Now, broken walls and ruined houses stand as witness to tell the story of the past.
Havelis were the elaborate homes of the rich merchants of Jaisalmer. Ostentatious carvings were etched on sandstone with minute and innumerable details and then were painstakingly pieced together. Havelis are often characterized by wall paintings, jharokas (balconies), frescos and archways.
Patwon Haveli is the most important and largest Haveli in Jaisalmer. It was the first haveli to be erected in Jaisalmer in 1805 by Guman Chand Patwa. It is a cluster of five havelis, one built on top of the other. Patwa was a rich trader of jewellary and brocades so he ordered different havelis to be built for each of his five sons. All the havelis were completed in a span of 50 years.
This haveli is also called as the ‘Mansion of Brocade Merchants’ as the family dealt with threads of gold and silver used in embroidery (zardosi) . It is also speculated that the family made money by Opium- smuggling and money- lending.
Intricate carved stones of the haveli…
Each story within the haveli is unique- while one haveli has wall paintings, the other is ornate with mirror work and the next has special wood work. The intricate carving on the jharokas and balconies is truly a treat for the eyes.
Painting and ceiling inside the haveli…
Bada Bagh (or Big Garden) is a complex of cenotaphs of the royal rulers situated about 6kms away from Jaisalmer city. The Chatris of the cenotaphs pop-up against the towering the windmills at the back drop. The complex comes to view far and above even before we reach the actual site. And, it is a perfect setting if you reach the place just before sunset.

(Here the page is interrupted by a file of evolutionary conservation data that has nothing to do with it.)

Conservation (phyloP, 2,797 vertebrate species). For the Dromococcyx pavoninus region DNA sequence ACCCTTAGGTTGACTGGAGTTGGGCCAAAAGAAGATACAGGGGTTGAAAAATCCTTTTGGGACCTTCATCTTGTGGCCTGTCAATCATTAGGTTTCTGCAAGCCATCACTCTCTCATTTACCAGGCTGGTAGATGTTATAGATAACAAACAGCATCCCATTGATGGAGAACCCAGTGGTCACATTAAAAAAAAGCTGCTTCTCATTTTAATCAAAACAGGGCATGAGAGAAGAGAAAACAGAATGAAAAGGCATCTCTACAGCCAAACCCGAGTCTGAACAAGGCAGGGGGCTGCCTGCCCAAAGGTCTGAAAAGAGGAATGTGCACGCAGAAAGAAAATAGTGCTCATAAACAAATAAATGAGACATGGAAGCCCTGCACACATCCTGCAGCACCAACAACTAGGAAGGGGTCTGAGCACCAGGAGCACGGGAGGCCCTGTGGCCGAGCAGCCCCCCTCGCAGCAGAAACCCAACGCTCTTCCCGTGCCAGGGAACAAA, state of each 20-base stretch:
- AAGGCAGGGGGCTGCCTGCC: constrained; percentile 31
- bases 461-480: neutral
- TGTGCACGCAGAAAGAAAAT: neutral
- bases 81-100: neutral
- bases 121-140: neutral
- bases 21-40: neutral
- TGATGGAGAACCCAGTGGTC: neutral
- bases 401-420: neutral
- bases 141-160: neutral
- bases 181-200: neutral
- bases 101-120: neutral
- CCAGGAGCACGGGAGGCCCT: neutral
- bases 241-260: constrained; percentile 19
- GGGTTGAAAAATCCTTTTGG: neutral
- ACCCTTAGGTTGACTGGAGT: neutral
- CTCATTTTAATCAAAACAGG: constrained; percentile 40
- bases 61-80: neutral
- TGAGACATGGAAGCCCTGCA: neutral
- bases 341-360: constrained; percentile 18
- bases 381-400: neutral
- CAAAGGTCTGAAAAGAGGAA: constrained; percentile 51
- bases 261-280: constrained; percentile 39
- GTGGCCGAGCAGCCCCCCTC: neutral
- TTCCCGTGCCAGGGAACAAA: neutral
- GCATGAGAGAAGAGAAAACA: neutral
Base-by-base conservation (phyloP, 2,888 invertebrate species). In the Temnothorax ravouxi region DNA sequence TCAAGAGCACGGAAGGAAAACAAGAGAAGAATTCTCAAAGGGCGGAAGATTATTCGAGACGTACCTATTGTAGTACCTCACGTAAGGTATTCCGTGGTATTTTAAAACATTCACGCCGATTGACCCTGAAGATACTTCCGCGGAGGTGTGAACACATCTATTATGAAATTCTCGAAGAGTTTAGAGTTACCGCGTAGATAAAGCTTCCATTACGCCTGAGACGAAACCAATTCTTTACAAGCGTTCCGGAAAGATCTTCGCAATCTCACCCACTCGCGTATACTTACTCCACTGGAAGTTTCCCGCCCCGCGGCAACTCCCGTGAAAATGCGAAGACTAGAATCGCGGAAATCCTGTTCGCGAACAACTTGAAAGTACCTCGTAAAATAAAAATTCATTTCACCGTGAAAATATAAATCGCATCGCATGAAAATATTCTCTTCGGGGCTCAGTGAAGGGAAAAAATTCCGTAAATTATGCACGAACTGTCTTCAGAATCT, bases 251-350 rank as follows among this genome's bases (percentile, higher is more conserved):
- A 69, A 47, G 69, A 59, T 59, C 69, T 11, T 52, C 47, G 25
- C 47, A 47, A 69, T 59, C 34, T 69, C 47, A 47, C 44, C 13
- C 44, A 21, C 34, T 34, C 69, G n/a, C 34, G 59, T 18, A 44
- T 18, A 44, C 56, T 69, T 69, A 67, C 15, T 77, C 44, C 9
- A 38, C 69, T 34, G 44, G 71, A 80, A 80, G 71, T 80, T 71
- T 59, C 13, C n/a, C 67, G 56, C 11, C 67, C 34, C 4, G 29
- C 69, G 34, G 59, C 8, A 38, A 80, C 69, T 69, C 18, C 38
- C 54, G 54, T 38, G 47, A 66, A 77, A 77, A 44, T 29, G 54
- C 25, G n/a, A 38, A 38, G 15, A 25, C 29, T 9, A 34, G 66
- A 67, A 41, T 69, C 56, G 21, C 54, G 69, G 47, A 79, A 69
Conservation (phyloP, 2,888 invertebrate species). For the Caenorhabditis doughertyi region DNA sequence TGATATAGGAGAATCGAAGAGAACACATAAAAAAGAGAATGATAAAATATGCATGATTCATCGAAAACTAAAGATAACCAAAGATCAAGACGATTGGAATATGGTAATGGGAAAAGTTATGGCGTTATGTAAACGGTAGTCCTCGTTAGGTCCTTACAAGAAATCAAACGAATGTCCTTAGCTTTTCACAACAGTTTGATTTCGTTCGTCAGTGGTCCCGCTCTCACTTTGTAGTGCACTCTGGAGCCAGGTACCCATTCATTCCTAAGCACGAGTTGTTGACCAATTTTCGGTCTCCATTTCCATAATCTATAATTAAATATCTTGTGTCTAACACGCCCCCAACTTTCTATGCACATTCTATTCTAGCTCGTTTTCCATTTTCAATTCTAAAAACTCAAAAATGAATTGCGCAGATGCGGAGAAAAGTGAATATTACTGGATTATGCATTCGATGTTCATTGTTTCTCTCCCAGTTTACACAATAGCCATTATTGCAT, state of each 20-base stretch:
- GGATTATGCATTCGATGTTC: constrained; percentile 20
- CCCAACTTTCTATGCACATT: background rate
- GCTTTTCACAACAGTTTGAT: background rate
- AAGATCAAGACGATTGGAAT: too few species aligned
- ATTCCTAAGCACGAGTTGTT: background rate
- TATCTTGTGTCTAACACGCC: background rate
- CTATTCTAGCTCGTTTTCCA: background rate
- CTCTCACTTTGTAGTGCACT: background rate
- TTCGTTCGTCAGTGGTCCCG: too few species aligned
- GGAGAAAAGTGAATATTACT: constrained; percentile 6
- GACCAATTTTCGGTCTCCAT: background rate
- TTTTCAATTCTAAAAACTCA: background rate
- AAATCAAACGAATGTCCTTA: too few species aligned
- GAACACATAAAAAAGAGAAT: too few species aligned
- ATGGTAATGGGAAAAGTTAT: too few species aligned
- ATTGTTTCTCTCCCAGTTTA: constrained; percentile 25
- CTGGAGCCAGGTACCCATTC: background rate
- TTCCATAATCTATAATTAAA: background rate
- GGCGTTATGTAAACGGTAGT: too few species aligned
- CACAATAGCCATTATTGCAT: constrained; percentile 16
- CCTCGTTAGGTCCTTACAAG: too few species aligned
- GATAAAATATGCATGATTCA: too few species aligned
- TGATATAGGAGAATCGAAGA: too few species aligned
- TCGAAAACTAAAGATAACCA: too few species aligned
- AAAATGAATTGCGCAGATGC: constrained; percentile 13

Bada Bagh complex
The construction of these cenotaphs was commissioned by Maharawal Jaisal Singh but was completed by his son Lunkaran. The base of the Chatris are either square or hexagonal in shape. There are separate cenotaphs built for different rulers. Each cenotaph has a memorial slab with a male figure and various female figurines. This indicates the number wives the ruler had and who committed sati on his funeral pyre.
Hexagonal shaped cenotaph
Square shaped cenotaph
The guide (who is a history student) also explained us that after the construction of each chatri the ruling king had to feed the whole kingdom. The last ruler didn’t complete his father’s cenotaph as his father died of a mysterious disease and also he feared he would not be able to feed the large population.
Here too we were welcomed by the setting sun which gave a chance to our camera never to rest.
Sam Sand Dunes
A trip to Jaisalmer is never complete without a night’s stay in the Thar desert. The regular options one would get is either Sam sand dunes or Khuri dunes. We chose to stay in Sam sand dunes without any tents- under the stars. Though it’s a good experience, we’d rather chosen the tent experience as sleeping under the stars is a common sight for us who have lived in Ghats of Karnataka. Moreover, the sand dunes experience comes with its’ risks too- fear of bitten by scorpions!
Riding on a camel’s hump to reach the Sand dunes is an experience in itself!
Mud houses that we came across along the ride…
Sunset that we witnessed throughout the ride
The sun rose thus in the morning
To conclude, ‘You want to see the real Rajasthan, visit Jaisalmer’!